First Winter Ascent on Mt. Huntington


Brad Farra breaking trail on the first day of the French Ridge winter ascent. Mt. Huntington's summit is hidden in this foreshortened view of the very long ridge. The 3,250-foot west face, which the team descended, is visible on the right. Photo by Jason Stuckey.

3/6/14 - Brad Farra, John Frieh, and Jason Stuckey completed the first winter ascent of the very long French Ridge on Mt. Huntington in early March. The rarely repeated northwest ridge was the first route up 12,240-foot Huntington, which rises to the east of Denali and Mt. Hunter in the central Alaska Range. It was climbed in expedition style, in 1964, by an eight-man team led by the great French alpinist Lionel Terray.

Farra, Frieh, and Stuckey were flown to the Tokositna Glacier around noon on March 1. They immediately started climbing and bivouacked on the ridge at circa 10,000 feet. The next day they climbed for 16 hours, only reaching the summit a little before midnight. They had a very cold bivouac just below the top, and then down-climbed and rappelled the Nettle-Quirk Route (West Face Couloir) to return to the glacier, about 51 hours after starting.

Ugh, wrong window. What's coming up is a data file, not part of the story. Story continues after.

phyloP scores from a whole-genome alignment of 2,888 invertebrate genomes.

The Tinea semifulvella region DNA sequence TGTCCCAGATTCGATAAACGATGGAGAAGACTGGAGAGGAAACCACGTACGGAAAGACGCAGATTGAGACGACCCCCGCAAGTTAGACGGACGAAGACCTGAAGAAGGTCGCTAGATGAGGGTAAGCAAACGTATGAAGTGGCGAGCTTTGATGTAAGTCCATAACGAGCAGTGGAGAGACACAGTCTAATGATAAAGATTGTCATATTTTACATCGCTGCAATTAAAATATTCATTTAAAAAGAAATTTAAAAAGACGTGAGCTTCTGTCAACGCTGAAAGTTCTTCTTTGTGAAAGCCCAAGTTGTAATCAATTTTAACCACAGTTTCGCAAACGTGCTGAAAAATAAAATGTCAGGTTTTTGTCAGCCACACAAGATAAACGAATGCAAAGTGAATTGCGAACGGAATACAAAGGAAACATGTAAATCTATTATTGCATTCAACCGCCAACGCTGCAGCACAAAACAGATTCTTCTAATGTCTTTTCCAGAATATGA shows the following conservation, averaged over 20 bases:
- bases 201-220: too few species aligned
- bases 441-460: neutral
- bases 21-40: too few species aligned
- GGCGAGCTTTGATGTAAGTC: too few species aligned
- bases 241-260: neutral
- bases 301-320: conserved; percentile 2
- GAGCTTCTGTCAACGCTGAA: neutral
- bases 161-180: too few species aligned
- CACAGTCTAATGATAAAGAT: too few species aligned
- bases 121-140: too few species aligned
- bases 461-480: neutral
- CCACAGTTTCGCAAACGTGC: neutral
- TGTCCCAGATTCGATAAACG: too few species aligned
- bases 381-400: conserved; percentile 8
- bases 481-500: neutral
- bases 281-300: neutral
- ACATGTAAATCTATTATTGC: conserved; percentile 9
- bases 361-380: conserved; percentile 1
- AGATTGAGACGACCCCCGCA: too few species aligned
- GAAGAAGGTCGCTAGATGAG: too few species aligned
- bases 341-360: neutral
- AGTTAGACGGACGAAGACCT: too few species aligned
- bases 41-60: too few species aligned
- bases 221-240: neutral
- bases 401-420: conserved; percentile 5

Huntington was first climbed in winter in 2007, when Jed Brown and Colin Haley summited via the West Face Couloir. Frieh and Stuckey repeated that route in the winter of 2011. This year's climb was the third winter ascent of this striking peak.

The French Ridge is not extremely difficult, technically, but its length, along with cornice and avalanche danger, make it less popular than the shorter west face routes on Huntington. "This climb felt much more committing to Jason and me, even though we were returning to a mountain we had previously climbed," Frieh said. "I suppose it was the knowledge that past a certain point retreat would be very difficult and time consuming."

Dates of ascent: March 1–3, 2014

Sources: John Frieh, American Alpine Journal